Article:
Wealthy investors’ buying of stocks and bonds is essentially no different than average folks buying food, clothing or other real ‘goods and services’. Why shouldn’t investors pay a sales tax on financial securities purchases? In the U.S., average households pay a sales tax of 5 percent to 10 percent for retail purchases of goods and many services. So why shouldn’t wealthy investors pay a similar sales tax rate for their retail financial securities’ purchases?

A 10 percent “sales tax” on stock and bond buying and a 1 percent tax on derivatives amounts to a 100x larger tax revenue take than estimated by the European study. The US$70 billion estimated based on the European study’s 0.1 percent stock-bond tax and 0.01 percent derivatives tax yields US$7 trillion in tax revenue with a 10 percent and 1 percent tax on stocks and bonds and derivatives.

Too high, Krugman and the Gang of Four would no doubt argue. Wealthy stock and bond buyers should not have to pay that much. It would stifle raising capital for companies. Okay. So let’s lower it to half, to 5 percent tax on stocks and bonds and 0.5 percent on derivatives. That reduces the US$7 trillion tax revenue to a still huge US$3.5 trillion annually.

Still too high? Okay, half it again, to a 2.5 percent tax on stocks and bonds and a 0.25 percent on derivative trades. That certainly won’t discourage stock and bond trading by the rich (not that that is an all bad idea either). The 2.5 percent and 1 percent tax still produces US$1.75 trillion a year in revenue.

But what about an additional financial tax on currency trading, like China is about to propose? Currency, or forex, trades amount to an astounding US$400 billion each day! Not all that is U.S. currency trading, of course. However, the U.S. dollar is involved in 87 percent of the trading. A 1 percent tax on U.S. currency trades conservatively yields approximately US$3 billion a day. Assuming a conservative 220 trading days in a year, US$3 billion a day produces US$660 billion in financial tax revenue from U.S. currency financial transactions in a year.

US$1.75 trillion in revenue from stock, bonds, and derivatives trades, plus another US$660 billion in forex trade tax revenue, amounts to US$2.41 trillion in total revenue raised from a financial transaction tax of 2.5 percent on stocks and bonds, 0.25 percent on derivatives, and 1 percent on U.S. dollar to currency conversions.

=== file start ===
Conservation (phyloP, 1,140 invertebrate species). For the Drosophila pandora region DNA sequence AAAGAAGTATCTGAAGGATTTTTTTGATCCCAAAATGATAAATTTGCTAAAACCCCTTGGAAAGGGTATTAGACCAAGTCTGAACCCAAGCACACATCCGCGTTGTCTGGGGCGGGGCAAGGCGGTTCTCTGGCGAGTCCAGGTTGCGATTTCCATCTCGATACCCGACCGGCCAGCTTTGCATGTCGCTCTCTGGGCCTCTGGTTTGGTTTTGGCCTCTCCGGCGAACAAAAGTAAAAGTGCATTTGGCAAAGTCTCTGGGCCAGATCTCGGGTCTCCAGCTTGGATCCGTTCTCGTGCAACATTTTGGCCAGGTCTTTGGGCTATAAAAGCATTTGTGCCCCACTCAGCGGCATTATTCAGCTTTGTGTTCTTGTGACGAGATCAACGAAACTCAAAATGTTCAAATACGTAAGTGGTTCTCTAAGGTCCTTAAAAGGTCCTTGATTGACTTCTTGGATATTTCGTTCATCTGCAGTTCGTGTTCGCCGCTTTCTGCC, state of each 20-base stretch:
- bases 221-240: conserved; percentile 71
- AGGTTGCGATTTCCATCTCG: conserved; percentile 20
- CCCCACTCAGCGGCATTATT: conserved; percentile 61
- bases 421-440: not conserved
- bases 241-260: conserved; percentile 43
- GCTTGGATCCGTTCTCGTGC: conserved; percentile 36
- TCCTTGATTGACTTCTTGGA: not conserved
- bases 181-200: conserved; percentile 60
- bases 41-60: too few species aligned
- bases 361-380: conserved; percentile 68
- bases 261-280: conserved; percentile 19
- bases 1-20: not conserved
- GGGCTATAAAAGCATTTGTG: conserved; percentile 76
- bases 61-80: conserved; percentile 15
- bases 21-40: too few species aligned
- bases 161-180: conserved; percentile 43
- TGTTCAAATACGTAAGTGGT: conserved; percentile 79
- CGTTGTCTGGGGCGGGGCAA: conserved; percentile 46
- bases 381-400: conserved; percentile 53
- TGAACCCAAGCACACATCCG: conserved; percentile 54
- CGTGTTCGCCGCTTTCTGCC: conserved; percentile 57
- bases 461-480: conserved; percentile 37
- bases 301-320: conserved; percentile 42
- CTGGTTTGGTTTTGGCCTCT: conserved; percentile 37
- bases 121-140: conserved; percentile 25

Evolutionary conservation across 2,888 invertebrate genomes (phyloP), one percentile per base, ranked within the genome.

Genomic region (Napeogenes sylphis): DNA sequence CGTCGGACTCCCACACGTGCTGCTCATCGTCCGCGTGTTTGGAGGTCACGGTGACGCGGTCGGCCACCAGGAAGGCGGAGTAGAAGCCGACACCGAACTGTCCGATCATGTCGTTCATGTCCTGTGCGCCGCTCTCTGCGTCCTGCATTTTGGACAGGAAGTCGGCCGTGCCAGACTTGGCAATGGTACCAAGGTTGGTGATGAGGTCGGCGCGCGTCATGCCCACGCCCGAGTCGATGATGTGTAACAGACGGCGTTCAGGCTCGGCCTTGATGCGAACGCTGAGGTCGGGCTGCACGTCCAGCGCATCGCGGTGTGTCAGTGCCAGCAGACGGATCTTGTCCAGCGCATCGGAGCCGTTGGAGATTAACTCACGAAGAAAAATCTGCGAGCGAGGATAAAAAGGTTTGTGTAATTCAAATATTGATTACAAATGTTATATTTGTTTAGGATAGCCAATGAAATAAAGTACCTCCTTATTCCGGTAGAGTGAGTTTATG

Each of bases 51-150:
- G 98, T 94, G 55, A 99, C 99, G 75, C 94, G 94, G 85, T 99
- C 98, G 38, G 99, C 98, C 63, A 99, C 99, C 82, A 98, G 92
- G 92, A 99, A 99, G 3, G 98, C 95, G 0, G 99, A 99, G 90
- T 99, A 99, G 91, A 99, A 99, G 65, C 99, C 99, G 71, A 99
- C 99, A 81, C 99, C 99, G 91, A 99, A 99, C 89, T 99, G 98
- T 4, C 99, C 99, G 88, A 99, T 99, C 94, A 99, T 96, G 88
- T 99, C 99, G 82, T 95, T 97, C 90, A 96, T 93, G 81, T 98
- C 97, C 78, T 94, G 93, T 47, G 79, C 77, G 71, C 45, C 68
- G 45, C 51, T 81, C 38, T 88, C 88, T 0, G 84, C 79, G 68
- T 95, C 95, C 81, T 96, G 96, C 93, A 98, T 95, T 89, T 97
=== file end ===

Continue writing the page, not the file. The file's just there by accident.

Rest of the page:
So how much will that US$2.41 trillion a year cover is needed to fund a single payer-Medicare for All program in the US?

Paying for Single Payer Health Care

Nearly every advanced economy in the world provides a version of single payer health care to its citizens—except the U.S. On the other hand, no country spends as much on health care as the US. The UK spends 9 percent of GDP, Japan about 10 percent, France and Germany 11 percent, for example. The U.S., in contrast, pays 17 percent plus of its GDP on health care. Given that the most recent US GDP is about US$18 trillion a year, 17 percent of US$18 trillion equals just over US$3 trillion a year.

If the U.S. spent, like other advanced economies with single payer, about 10 percent of its GDP a year on health care, it would cost US$1.8 trillion instead of US$3 trillion a year. The U.S. would save US$1.2 trillion.

Where does that current US$1.2 trillion go? Not for health services for its citizens. It goes to health insurance companies and other “middlemen,” who don’t deliver one iota of health care services. They are the “paper pushers” who skim off US$1.2 trillion a year in profits that average returns of 20 percent a year and more. They are economic parasites, or what economists refer to as “rentier capitalists” who don’t produce anything but suck profits and wages from those who do actually produce something. They then used the US$1.2 trillion a year to buy up each other, expand globally, and deliver record dividend and stock buybacks for their shareholders.

In other words, a true financial transactions tax, that is still quite reasonable at tax rates of 0.25 percent to 2.5 percent, can pay for all of a single-payer health care program in the U.S. and still have hundreds of billions left over — US$641 billion to be exact (US$2.41 minus US$1.8 trillion).